Rush to pass Aboriginal Cultural Heritage Bill condemned by political and Indigenous leaders across WA

Hannah CrossSound Telegraph
WA Aboriginal Affairs Minister Stephen Dawson at the Kimberley Land Council's protest against the proposed Aboriginal Heritage Bill in  August.
Camera IconWA Aboriginal Affairs Minister Stephen Dawson at the Kimberley Land Council's protest against the proposed Aboriginal Heritage Bill in August. Credit: Hannah Cross

The State Government has been accused of trying to rush the Aboriginal Cultural Heritage Bill 2021 through Parliament by attempting to earmark the legislation as “urgent” after it was introduced to Parliament last Wednesday.

Shadow minister for Aboriginal affairs Vincent Catania said he was concerned about the lack of appropriate consultation with traditional owners on the final version of the Bill.

“A piece of legislation as sensitive as this must have extensive consultation with traditional owners, heritage professionals and native title groups,” he said.

“We are also concerned about the power of approval held by the minister responsible, who will have the final say over whether certain developments can go ahead.”

Opposition Leader Mia Davies has also accused the Labor Government of ignoring proper processes by briefing the Opposition just one day before the Bill was to be introduced to Parliament.

“I question why, with such important legislation, they are refusing to follow normal processes and give the Opposition and stakeholders the courtesy to review and prepare to contribute to the debate,” Ms Davies said.

Aboriginal Affairs Minister Stephen Dawson said the Bill was the result of “extensive consultation” with traditional owners and stakeholders.

“These laws build on the many successful examples of collaboration between Aboriginal people and industry, and empower traditional owners to negotiate agreements that can deliver broad outcomes and benefits for their communities,” Mr Dawson said.

But South West Aboriginal Land and Sea Council, which represents Noongar traditional owners, said the decision to rush the Bill through Parliament was “disturbing”.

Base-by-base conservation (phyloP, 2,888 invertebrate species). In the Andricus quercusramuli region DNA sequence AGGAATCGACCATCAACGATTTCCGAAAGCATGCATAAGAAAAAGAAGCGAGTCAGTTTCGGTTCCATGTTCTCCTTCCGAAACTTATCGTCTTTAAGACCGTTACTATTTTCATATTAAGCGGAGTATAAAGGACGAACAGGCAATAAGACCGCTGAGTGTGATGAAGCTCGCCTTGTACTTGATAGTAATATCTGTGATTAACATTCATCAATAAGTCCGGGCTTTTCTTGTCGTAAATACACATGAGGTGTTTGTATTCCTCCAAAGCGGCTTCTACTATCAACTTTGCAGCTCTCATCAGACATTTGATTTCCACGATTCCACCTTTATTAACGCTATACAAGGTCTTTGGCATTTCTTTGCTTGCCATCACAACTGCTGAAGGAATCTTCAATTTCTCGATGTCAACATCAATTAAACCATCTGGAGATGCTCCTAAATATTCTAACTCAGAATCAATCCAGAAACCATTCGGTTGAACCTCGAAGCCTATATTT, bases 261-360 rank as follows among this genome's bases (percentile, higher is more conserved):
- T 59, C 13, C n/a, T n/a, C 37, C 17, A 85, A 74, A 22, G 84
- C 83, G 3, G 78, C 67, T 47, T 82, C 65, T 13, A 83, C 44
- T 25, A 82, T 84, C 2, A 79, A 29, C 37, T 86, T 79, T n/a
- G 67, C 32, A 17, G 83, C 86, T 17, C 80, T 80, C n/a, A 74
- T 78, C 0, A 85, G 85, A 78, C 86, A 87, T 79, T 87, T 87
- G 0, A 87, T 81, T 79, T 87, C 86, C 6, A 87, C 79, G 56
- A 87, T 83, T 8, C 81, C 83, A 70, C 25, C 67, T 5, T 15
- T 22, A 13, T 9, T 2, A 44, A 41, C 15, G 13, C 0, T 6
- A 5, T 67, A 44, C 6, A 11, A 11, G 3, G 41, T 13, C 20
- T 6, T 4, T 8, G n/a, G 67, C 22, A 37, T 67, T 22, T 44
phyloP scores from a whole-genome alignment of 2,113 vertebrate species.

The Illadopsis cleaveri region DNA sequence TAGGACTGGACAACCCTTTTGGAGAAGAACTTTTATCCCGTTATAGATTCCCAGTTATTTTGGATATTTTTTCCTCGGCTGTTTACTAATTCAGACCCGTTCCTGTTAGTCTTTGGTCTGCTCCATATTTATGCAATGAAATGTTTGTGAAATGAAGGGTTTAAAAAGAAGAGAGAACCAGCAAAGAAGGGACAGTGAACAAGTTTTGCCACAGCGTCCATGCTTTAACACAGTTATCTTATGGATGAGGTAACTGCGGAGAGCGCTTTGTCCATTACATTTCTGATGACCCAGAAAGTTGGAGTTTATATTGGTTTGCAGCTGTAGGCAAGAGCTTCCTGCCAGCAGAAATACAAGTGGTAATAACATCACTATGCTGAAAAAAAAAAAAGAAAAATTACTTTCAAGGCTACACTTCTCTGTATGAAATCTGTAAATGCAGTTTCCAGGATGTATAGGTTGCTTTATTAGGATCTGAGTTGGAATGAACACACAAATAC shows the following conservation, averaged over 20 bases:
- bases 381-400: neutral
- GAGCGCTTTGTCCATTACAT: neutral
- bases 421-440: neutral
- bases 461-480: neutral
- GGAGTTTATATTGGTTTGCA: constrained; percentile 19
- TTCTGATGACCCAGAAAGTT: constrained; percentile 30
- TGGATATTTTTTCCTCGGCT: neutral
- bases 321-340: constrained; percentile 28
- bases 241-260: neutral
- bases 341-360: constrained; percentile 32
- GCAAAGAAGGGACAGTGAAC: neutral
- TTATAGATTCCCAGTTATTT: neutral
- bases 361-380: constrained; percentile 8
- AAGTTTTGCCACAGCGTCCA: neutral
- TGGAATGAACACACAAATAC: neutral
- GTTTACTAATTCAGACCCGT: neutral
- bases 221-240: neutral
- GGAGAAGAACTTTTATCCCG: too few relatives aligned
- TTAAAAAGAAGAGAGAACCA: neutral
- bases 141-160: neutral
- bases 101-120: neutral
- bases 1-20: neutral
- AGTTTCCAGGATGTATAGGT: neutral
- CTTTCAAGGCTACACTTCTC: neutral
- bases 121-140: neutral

“Aboriginal people and the wider public have all been unable to read and consider the Bill until it was released less than 24 hours before being tabled along with an urgency motion,” SWALSC chair Brendan Moore said.

“We (SWALSC) consider it to be an unjustified use of the powers and majority this Government has been entrusted with by the people of Western Australia. There is simply no reason to rush this bill through without oversight, and against the wishes of the majority of Aboriginal people.”

Other Indigenous leaders across the State have condemned the Bill in its entirety, with Kimberley Land Council chair Anthony Watson labelling the Bill “whitewashing”.

Yamatji Noongar woman and Greens Senator for WA Dorinda Cox and South MLC Brad Pettitt will be joined by Kimberley Land Council’s Anthony Watson to respond to the Aboriginal Cultural Heritage Bill. Pictured is Anthony Watson at State Parliament
Camera IconKimberley Land Council chair Anthony Watson talks about the Bill at State Parliament. Credit: Justin Benson-Cooper/The West Australian

“Aboriginal concerns about Aboriginal heritage have been ignored. Once again, decisions about heritage will be made by non-Aboriginal people,” Mr Watson said.

“This legislation was supposed to be a reform. We cannot see how it improves protection of sites that cannot be replaced.”

Mr Moore said SWALSC “does not support the Bill in its current form” and that it did not meet traditional owners’ minimum expectations.

“While it (the Bill) offers some improvements on the 1972 Bill, in the wake of the destruction of Juukan Gorge, the minimum we expect is an Act strong enough to prevent a similar tragedy in the future. We are not confident the draft Bill will do this,” he said.

“As long as the minister retains a final say on heritage matters, with no right of appeal for traditional owners, it remains possible for another Juukan Gorge disaster to happen again.”

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